Le 24-nov.-05, à 02:06, Stathis Papaioannou a écrit :

Jesse Mazer writes:

Can we talk about knowledge or intelligence in a similar way? A rock is completely stupid and ignorant. A human has some knowledge and some intelligence (the Goldilocks case). God is said to be omniscient: infinitely knowlegeable, infinitely intelligent. Doesn't this mean that God is the equivalent of the blackboard covered in chalk, or the rock?

Stathis Papaioannou

Hmm...but isn't it relevant that an omniscient being is only supposed to know all *true* information, while the blackboard covered in chalk or Borges' library would contain all sentences, both true and false? It's like the difference between the set of all possible grammatical statements about arithmetic, and the set of all grammatical statements about arithmetic that are actually true (1+1=2 but not 1+1=3).


OK, so information = all information, true or false;

Mmh... All information is also akin to no information at all (which explains perhaps why some people makes back and forth between the notion of everything and nothing).

but knowledge = only the true information.

Glad to hear that. This illustrates the necessity of agreeing on definition. I thought nobody would contest that: IF Claude knows p THEN p is true, by definition of knowledge. If Claude says that she knows some proposition k, and if it happens later that k appears to be false, Claude will not say that she knew k, but that she believed k. That is what the difference between belief and knowledge is all about. In the modal theories of knowledge we have always the axiom Bp -> p. In the modal theory of belief we never ask for the axiom Bp -> p. Just because it makes sense to belief something wrong. But no entities can know something wrong. If someone believes that we can *know* something wrong, I would say there is a confusion between the notion of belief and the notion of knowledge. To insist, if Claude says I know p, and if you know that p is actually wrong, you will say that Claude believes something wrong, you will not say that Claude knows something wrong.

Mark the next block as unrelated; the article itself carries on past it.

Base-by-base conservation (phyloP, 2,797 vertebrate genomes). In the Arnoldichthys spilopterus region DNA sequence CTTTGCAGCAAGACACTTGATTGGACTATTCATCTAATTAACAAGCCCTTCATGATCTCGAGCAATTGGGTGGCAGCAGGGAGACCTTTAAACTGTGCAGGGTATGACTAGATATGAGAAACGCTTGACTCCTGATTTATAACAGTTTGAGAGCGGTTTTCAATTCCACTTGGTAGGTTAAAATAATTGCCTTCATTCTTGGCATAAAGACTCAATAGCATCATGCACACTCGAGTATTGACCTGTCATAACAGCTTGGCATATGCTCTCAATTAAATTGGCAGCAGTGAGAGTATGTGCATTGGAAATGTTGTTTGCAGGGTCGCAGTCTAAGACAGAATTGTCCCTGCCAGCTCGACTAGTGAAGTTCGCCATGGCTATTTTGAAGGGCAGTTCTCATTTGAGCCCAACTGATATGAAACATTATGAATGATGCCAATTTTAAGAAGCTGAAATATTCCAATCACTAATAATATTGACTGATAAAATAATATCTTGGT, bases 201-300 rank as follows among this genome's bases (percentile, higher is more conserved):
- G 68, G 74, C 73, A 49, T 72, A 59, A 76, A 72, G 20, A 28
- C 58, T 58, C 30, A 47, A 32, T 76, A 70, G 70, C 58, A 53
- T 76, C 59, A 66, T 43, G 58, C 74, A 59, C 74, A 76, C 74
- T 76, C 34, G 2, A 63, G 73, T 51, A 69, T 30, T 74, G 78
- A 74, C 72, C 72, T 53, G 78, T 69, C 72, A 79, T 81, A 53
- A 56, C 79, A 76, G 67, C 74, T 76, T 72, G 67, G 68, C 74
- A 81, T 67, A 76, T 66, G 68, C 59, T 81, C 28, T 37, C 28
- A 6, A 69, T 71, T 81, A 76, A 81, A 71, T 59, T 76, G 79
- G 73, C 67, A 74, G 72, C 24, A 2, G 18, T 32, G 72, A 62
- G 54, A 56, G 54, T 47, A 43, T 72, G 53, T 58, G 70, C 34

I hope everyone agree we take the formula Bp -> p as axioms for a notion of knowledge.

In that case, we could say that intelligence in an omniscient being is superfluous, since intelligence could be defined as that ability which allows one to sort out the true propositions from the false using certain rules.

Using rules, or using intuition, memory etc. Personnaly I prefer to use the weaker term of competence for the ability of making that true/false discrimination, reserving the word "intelligence" for something deeper more akin to an open-mindness state or an ability to doubt, etc. It will appear then that intelligence is necessary for the development of competence, but that the development of competence has a *negative feedback" on intelligence. You can perhaps feel that intuitively: to be very competent can make you forget that you can be wrong and this could degrade your doubting ability.

On the other hand, this could be too narrow a view of knowledge and intelligence, restricted to scientific and logical thinking.

That is another reason to use the term competence in this setting. Intelligence is really more like humility or modesty, or wiseness. In general it is not something which can be evaluated or measured. Only competence (and even only in circumscribed fields) can be measured. In school and universities, I think it is a very sad error to confuse the two. Someone can be very intelligent but completely incompetent. For example when you have neural problems disallowing your interface with the world. And the reverse is true too, someone can be very competent in some field and be completely non-intelligent, incapable of doubting.

If we include artistic creativity, the amount of "knowledge" increases, including abstract art, abstract literature, every possible musical composition... the blackboard and the library begin to fill again. It seems that God has to be a hard-headed scientist who eschews all that artistic nonsense for his omniscience to be meaningful.

My favorite definition of ...
... is that thing that once you give it/he/she/e a name or a description, then you can say "hello" to the catastrophes ....



Reply via email to